I brainstormed this list of activities that normally take place in the office. I only found four that couldn't be completely addressed by the tools available to you today. For instance wi-fi and LTE devices, Bacecamp, Google Hangouts, Skype, SMS, chat, cloud storage, mobile phones and laptops. Throw Kinko/FedEx or your local repro house into the mix and everything is pretty well covered.
- Design reviewing
- Writing specs
- Discussing problems
- Asking questions
- Preparing proposals
- --Meeting [sometimes you just need to meet, but with a little creativity you can cover this]
- --Shop drawings [the paper ones need special treatment, but you can do it]
- Pay requests
- Client meetings (Ha, ha! Do clients ever come to you?)
- --Design team meetings [Think Google Hangout with its shared screen feature. Maybe not perfect, but close. Or go to your consultant's office.]
- --Sample storage [This would be a good reason to hire an interior designer. Getting the physical stuff in front of others and storing it needs a solution.]
Savings? Looks like at least $1,500 per month -- $18,000 / year
- Rent: at least $1,000/mo.
- Tenant improvement loan: varies, but say $250/mo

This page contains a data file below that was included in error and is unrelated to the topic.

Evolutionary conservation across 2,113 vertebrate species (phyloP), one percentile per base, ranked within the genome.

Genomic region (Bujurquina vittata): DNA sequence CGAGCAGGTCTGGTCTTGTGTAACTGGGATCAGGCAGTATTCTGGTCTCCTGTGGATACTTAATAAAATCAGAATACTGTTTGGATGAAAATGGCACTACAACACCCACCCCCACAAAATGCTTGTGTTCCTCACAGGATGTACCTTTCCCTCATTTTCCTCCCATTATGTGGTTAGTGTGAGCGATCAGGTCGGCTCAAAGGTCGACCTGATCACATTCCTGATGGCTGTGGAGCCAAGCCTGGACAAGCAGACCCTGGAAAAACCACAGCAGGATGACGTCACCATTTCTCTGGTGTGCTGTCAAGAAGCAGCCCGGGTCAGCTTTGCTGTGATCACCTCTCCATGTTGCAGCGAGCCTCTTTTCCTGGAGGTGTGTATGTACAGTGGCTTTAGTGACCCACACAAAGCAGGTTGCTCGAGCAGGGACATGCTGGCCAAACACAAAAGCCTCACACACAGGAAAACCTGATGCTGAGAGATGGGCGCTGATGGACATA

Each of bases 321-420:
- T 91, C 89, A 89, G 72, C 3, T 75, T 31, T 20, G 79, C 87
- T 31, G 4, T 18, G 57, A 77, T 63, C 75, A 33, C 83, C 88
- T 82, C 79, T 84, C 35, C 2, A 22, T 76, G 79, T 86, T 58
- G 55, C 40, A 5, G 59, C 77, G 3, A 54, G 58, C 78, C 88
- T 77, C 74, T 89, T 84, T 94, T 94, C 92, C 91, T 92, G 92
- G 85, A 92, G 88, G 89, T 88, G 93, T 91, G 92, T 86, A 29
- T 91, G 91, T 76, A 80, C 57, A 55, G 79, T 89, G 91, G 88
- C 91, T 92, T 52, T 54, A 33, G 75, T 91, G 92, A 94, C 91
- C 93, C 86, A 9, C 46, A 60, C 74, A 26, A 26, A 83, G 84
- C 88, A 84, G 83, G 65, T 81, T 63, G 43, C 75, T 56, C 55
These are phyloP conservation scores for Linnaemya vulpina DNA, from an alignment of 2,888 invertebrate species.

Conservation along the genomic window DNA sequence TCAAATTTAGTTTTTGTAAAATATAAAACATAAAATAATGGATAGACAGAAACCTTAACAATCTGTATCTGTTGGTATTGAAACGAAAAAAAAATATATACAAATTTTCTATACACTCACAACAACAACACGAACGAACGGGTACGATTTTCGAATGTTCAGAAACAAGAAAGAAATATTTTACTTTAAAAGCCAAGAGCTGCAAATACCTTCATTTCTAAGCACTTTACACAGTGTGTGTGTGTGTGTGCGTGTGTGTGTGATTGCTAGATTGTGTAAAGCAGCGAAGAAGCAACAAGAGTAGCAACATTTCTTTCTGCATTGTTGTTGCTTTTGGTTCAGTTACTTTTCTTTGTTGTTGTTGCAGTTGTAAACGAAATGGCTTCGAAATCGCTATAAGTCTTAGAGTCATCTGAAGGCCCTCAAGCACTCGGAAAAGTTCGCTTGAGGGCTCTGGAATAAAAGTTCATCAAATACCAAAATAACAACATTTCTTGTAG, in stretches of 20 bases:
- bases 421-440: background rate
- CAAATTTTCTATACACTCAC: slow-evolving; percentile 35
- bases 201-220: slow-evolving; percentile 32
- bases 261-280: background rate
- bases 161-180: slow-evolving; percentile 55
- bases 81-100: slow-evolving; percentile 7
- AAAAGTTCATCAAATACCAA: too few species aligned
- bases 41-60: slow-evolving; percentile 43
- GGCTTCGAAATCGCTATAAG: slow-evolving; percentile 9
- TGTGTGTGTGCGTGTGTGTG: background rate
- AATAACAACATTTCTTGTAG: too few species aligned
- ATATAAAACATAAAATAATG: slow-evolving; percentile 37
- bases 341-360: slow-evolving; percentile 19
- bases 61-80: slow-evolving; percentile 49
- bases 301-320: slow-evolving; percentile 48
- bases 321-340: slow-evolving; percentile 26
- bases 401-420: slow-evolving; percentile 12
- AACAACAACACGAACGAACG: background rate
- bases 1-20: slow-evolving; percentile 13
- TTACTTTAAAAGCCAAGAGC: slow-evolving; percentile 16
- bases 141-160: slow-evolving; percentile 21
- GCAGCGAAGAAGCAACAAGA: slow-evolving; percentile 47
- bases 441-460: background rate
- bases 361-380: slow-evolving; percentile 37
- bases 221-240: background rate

- Security: $20/mo
- Window washer: $20/mo
- Parking(?): we will assume $0
- Janitorial: an hour of your time or $200/mo
- Commute - time and money (quality of life): at least $3 and ½ hour / person / day.
- Furniture: too variable to say
- Computer equipment: does everyone provide their own?*
- Internet: does everyone provide their own?*
- Library: cost of shelving vs browser bookmarks
- Office supplies: does everyone provide their own?*
- Stationery: does everyone provide their own?*
- Fax/Copier/printer/scanner: does everyone provide their own?*
Can't cut loose from having an office? Have a mini-office of one room with two desks and supplies. Or a conference room with scalable tables (ref tables when not a conference table). Go in one day each in rotation. If five people, go in once a week. If seven or eight, go in every week and a half. Etc.
- OR -
Get an RV and drive it to sites and client meetings. ’Own’ your no-office, nomadic existence. Hold charrettes and bring the ’office’ to them. An intense hands-on experience like a charrette is just made for PR and marketing.
Think about it. This economy is going to give you plenty of time to right size yourself for survival. Be creative.